Namibia - Overview of economy



With a gross domestic product (GDP) per capita of US$1,940 in 1998 ( purchasing power parity of US$4,300 in 1999), Namibia is relatively prosperous in the African context, where the average is US$480 per head. This comparative wealth reflects a large and fairly diversified mining sector. Namibia's economy is export-driven, focussing mainly on mining and fish processing. Since independence, exports of diamonds, uranium, zinc, and fish products have grown significantly.

Rural people, however, remain largely unaffected by the growth of modern economic activities in their country and generally support themselves through subsistence agricultural activities and herding. According to UN reports, Namibia has one of the most uneven distributions of income in the world, meaning that the average income for the white minority is significantly higher than that for the majority black population. The reason for this imbalance lies in the economic structure that was imposed by colonial history. Ranches were established as white settlers displaced Africans on two-thirds of the viable farmland, an outcome that is beginning to concern the government following the land-issues explosion in Zimbabwe. The government's current objectives are to raise per capita income, to develop the private sector , and to encourage manufacturing activities and tourism. It is also committed to restraining growth in public spending.

The economy remains narrowly based, growth being determined largely by mining and agriculture, especially fishing. The mining sector generates high incomes but is not well integrated with the rest of the economy. About 90 percent of the goods produced in Namibia are exported, and about 90 percent of the goods used in the country, including about one-half of the food, are imported. Despite frequent drought, large ranches generally provide significant exports of beef and sheepskins.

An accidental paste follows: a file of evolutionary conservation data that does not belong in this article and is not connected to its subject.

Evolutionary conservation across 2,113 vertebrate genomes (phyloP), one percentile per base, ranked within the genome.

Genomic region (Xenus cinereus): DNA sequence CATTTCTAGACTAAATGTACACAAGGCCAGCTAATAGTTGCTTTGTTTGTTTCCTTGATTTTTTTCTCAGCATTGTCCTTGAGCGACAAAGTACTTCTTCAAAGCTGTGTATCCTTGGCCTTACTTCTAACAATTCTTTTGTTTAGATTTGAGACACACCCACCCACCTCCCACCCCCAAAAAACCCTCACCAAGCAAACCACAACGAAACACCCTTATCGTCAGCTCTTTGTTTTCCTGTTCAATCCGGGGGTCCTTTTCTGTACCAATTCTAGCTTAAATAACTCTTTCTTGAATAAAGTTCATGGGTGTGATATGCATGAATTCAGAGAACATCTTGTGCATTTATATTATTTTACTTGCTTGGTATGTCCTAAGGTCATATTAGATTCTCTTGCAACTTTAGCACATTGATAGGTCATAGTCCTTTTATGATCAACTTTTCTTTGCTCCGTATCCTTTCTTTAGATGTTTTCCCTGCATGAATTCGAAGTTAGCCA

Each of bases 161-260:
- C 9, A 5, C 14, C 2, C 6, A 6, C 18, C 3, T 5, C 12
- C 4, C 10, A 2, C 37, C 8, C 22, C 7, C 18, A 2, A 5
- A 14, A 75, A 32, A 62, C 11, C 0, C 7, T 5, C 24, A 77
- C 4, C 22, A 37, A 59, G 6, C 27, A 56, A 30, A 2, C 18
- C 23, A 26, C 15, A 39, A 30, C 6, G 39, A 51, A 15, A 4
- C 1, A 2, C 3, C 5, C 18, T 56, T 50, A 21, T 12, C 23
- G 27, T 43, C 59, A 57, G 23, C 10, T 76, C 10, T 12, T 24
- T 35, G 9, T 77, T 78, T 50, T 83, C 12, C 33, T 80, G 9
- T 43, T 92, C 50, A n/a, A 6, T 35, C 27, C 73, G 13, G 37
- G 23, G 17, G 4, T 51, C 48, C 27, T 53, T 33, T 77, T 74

During the early 1980s, Namibia experienced a deep economic recession , intensified by war, severe drought, and low world prices for the country's mineral products and for sheepskins. In real terms, output declined by more than 20 percent over the period 1977-84, representing a fall of about one-third in real purchasing power. From the mid-1980s there was a modest economic recovery. The GDP increased by 3 percent in 1986 compared with a decline of 0.8 percent in 1995, and there were further increases in the following year until 1989 when it declined by 0.6 percent. This sluggish rate of growth was due to a number of factors, including depressed international prices for the country's mineral products, a corresponding decline in mining production, and poor performance of the South African economy, to which the Namibian economy is closely linked.

The 1990s have been better. The real GDP increased by 5.1 percent in 1991 and 3.5 percent in 1992 owing primarily to higher diamond output and increases in the output of the fishing and construction sectors. The GDP grew by 6.6 percent in 1994 after a decline of 2.0 percent in 1993, by 3.3 percent in 1995, and 2.9 percent in 1996. It slowed down to 1.8 percent in 1997 largely due to the impact of adverse climatic conditions on agriculture and fishing. The government estimated the GDP growth of 2.6 percent in 1998, with considerable advancement in the fishing and manufacturing sectors partially offset by the adverse impact of the Asian economic crisis on the mining sector.

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